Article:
Health workers in Liberia say it has been difficult to battle leprosy in the country and treat those who have it, because of the stigma associated with the disease.  It has long been a local belief that the illness - which deforms the victim's skin, fingers and toes - is a mystical thing, and not something that can be cured by science.  Health officials say that is beginning to change because of a new education campaign.  Kari Barber reports from our West Africa bureau in Dakar with additional reporting by Prince Collins.

"I have seen some people who had leprosy and they carry them into the forest and their family would just go there to feed them," recalled leprosy patient Paul Boduo.  "That is what they used to do to leprosy men."

Paul Boduo, a leprosy patient at a Monrovia clinic says he remembers when families would carry their loved ones with leprosy into the forest and leave them there.

Director for the Leprosy Control Program Larwuo Gwesa says the disease has been difficult to treat, because people often try to hide it as long as possible, afraid of being abandoned.

Gwesa says the campaign teaches that leprosy is a disease that can be treated with medicine.

She says she believes the message is reaching people based on the number of family members who are coming to leprosy centers to visit victims.

"Before then when you had leprosy people do not visit you, but because of what we are doing, carrying out massive health education, people are visiting their patients," she said.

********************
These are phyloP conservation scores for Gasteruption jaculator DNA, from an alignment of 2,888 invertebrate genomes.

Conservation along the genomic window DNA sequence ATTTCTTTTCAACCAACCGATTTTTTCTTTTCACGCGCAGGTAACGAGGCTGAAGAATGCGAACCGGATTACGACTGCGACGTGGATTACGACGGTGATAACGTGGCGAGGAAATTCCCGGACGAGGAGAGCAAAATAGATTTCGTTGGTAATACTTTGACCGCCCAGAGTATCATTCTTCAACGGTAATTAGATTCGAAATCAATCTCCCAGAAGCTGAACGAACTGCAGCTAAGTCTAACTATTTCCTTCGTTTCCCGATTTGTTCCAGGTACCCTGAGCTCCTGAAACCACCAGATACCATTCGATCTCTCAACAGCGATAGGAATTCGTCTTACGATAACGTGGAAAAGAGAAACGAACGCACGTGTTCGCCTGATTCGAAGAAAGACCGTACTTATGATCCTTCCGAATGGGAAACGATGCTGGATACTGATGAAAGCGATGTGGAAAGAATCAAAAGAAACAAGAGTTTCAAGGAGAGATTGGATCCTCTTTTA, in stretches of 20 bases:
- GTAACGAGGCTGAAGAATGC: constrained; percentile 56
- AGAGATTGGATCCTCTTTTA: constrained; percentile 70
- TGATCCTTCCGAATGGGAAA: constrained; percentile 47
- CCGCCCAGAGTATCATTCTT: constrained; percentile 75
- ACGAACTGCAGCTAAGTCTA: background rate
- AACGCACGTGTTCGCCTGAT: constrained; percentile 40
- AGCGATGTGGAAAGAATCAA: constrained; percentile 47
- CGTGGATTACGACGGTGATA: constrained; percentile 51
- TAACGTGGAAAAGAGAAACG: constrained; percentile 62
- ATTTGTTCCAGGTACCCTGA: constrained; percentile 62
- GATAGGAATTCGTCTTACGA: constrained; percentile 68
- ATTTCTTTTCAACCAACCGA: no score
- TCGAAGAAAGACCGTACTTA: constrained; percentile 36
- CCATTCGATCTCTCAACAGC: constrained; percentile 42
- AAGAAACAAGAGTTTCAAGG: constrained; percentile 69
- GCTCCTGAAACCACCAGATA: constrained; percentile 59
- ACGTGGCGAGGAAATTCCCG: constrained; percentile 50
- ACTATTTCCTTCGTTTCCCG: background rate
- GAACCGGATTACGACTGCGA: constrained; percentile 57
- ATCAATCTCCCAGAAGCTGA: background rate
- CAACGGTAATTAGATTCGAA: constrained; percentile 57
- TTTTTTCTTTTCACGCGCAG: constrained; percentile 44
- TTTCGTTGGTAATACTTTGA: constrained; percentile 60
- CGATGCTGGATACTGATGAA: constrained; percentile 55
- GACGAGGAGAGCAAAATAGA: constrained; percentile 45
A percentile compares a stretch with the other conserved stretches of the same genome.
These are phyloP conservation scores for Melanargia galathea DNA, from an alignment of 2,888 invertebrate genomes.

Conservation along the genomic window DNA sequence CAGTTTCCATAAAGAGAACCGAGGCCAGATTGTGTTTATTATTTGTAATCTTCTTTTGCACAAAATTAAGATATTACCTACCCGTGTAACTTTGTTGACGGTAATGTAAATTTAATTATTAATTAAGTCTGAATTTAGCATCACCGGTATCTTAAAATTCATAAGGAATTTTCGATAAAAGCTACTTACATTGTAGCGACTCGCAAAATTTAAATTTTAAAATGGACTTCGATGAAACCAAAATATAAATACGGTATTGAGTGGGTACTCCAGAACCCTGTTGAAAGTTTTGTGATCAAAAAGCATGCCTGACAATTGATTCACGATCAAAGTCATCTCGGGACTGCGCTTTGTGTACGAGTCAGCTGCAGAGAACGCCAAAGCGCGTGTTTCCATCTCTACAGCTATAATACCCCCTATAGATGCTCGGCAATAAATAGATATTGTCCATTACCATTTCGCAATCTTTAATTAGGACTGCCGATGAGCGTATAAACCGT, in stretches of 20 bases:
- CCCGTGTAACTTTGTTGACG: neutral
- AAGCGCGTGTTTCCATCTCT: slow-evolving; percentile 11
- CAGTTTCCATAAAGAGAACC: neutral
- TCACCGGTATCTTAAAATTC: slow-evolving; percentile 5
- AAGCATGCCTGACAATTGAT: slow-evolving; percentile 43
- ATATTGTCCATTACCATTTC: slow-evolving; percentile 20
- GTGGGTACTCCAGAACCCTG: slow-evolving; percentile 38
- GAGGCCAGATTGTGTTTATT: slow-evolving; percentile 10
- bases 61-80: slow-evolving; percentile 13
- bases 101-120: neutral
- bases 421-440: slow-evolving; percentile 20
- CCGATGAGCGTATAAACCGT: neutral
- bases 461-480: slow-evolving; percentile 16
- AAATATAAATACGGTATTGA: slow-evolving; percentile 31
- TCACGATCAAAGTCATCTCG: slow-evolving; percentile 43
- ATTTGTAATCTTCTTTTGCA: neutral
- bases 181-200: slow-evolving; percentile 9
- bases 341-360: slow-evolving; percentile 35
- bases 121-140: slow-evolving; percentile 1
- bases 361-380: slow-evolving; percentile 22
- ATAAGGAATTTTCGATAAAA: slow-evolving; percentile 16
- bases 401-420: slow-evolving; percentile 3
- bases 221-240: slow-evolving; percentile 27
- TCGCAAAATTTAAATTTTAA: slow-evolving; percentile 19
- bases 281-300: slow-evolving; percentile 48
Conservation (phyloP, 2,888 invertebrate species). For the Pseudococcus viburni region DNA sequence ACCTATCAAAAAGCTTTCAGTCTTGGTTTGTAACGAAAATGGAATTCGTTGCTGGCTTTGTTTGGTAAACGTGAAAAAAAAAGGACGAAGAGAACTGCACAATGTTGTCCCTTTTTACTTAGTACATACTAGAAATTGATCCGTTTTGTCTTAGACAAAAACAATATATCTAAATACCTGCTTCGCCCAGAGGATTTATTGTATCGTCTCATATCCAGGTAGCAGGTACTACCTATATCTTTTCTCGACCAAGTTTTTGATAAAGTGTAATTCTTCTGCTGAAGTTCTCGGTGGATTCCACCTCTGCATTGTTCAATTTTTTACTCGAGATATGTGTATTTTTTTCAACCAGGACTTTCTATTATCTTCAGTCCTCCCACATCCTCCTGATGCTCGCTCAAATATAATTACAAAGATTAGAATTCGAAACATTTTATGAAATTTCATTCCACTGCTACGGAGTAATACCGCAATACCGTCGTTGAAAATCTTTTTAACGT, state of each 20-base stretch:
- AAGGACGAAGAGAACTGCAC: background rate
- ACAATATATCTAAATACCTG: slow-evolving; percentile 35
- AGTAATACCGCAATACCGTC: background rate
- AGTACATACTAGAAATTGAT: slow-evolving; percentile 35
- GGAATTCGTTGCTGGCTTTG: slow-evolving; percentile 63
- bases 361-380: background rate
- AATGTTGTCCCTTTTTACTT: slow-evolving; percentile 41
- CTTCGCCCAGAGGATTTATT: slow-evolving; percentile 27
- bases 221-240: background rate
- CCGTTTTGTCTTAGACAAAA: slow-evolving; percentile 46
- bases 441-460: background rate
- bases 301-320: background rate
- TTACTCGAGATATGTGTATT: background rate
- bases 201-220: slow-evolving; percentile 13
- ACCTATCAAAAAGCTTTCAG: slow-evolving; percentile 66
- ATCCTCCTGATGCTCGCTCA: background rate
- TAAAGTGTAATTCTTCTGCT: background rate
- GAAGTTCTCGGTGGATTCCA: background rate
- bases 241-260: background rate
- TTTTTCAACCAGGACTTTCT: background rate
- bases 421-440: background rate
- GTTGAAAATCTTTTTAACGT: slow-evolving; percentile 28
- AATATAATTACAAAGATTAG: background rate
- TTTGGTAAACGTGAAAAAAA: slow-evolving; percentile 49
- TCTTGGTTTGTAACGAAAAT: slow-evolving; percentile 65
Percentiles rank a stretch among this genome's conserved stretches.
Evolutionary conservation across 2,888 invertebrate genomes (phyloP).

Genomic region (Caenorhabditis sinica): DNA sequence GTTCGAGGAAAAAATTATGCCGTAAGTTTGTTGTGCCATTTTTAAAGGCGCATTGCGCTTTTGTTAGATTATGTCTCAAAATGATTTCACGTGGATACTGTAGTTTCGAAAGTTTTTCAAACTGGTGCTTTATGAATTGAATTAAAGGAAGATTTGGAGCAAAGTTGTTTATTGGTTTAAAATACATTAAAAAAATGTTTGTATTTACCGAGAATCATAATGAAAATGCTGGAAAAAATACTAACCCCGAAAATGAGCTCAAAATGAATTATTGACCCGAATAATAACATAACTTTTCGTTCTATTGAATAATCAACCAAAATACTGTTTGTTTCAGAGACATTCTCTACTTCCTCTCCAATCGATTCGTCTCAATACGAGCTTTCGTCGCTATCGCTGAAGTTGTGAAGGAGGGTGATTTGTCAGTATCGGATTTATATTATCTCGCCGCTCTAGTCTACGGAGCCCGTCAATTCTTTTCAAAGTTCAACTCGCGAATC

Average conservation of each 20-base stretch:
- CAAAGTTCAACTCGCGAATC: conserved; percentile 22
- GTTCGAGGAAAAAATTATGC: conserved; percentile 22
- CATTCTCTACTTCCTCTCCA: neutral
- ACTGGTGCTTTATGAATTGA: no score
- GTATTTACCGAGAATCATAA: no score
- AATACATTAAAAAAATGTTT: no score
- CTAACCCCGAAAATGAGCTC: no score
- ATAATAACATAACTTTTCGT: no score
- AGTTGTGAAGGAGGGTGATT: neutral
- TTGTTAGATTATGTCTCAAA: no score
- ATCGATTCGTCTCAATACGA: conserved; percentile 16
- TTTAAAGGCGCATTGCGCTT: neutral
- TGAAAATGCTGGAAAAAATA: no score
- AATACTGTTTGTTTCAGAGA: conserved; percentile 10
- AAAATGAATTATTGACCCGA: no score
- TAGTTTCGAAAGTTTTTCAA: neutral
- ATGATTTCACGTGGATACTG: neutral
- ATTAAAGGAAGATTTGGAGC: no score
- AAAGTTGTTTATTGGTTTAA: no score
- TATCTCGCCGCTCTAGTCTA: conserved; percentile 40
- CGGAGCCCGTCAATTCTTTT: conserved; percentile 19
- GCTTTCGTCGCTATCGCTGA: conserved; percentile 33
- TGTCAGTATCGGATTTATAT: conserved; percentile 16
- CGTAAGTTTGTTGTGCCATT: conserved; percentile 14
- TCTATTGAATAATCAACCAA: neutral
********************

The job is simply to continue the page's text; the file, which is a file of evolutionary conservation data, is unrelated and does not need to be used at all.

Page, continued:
Gwesa says this means a lot to the patients.

"Through health education we are carrying out, people are coming to realize that if you have leprosy you can still be loved," she added.

Patient Boduo says having support from family and community is critical for leprosy victims who often can no longer provide for themselves.

"When you got leprosy you cannot work for yourself," he said.  "You cannot do anything for yourself.  This disease is very, very dangerous. Something you were able to do, it makes you not able to do it.  And you need a supporter to support you.  Without a supporter you will die."

Boduo says he is happy about the campaign to battle the stigma, because he feels like he lost his whole life when he got leprosy.

"This leprosy disease is not a disease that allows you to do any other jobs for yourself, even farming," he added.  "I am a farmer, since many years ago I have not cleaned around my cocoa farm since and now all of the cocoas are left in the bush and now I am in Monrovia.  Without a brother I would not live."

There are more than 200 leprosy clinics in Liberia.  Health officials say it is hard for the medical system, which was nearly non-existent after years of civil war, to manage all of the cases.

They say the effectiveness of the campaign is also evident by the number of people who have come to clinics to receive treatment.  About 430 new cases were reported in the first six months of this year, more than the number reported in all of 2007.  Officials say it is not an increase in instances of the disease, but rather a reduction of the stigma that has encouraged people to come forward.